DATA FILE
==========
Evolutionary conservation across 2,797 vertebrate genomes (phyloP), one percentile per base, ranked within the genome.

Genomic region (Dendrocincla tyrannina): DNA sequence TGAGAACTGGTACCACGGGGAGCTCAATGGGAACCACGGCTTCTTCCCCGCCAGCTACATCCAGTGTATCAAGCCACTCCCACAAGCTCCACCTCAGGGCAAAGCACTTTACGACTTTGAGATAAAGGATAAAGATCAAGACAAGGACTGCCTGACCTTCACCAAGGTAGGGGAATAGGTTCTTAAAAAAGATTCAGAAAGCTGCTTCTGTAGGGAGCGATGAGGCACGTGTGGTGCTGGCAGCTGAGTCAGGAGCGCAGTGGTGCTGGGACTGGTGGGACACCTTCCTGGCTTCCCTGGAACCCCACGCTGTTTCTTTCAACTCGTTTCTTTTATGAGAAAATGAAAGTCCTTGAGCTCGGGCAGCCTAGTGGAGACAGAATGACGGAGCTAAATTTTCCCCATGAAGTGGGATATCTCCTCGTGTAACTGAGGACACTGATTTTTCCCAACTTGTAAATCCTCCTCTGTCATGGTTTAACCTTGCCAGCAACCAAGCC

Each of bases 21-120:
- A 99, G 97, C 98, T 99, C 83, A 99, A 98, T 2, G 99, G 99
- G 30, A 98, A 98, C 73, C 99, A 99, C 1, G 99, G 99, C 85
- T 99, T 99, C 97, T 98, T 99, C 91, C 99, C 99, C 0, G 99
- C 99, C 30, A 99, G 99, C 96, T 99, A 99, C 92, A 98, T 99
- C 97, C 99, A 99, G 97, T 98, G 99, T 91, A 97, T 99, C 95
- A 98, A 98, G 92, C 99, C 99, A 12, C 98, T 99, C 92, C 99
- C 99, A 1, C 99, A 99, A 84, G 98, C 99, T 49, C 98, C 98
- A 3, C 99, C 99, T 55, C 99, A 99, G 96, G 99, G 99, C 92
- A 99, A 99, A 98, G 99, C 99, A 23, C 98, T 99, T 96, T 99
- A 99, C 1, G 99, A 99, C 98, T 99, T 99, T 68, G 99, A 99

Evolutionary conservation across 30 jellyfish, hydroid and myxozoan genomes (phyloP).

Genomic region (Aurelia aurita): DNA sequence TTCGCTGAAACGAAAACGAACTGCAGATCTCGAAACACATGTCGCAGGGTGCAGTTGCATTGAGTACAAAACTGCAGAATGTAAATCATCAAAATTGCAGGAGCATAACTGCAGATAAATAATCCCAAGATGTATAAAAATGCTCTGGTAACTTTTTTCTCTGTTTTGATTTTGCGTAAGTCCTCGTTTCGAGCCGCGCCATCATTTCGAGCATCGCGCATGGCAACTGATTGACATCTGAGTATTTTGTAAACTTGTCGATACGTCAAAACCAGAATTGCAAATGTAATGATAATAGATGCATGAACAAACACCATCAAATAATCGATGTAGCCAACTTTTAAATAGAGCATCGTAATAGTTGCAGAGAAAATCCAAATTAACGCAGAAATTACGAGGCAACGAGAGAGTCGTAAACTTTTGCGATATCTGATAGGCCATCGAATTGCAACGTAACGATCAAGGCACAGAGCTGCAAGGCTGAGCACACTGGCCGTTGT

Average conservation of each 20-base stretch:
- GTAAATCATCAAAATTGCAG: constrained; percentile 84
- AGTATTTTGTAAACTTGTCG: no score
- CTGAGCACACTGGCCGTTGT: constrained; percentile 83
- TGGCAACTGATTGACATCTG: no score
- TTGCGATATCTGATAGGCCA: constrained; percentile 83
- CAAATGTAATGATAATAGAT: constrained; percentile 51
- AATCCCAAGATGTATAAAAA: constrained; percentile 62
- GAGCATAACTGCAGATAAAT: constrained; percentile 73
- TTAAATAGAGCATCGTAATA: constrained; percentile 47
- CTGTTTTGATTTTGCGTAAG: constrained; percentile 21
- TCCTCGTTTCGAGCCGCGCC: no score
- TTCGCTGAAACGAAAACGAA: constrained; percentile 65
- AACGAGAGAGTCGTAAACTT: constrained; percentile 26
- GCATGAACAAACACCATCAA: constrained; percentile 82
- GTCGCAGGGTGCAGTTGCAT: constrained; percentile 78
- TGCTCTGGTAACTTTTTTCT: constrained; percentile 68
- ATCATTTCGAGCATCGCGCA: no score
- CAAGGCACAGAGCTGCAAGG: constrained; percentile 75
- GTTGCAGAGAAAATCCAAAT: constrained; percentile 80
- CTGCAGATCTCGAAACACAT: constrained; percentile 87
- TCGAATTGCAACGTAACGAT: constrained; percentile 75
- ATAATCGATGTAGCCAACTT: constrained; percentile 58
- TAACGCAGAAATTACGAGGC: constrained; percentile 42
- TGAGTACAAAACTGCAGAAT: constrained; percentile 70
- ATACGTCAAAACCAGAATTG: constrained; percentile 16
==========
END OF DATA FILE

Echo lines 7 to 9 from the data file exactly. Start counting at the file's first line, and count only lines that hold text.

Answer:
- C 99, C 30, A 99, G 99, C 96, T 99, A 99, C 92, A 98, T 99
- C 97, C 99, A 99, G 97, T 98, G 99, T 91, A 97, T 99, C 95
- A 98, A 98, G 92, C 99, C 99, A 12, C 98, T 99, C 92, C 99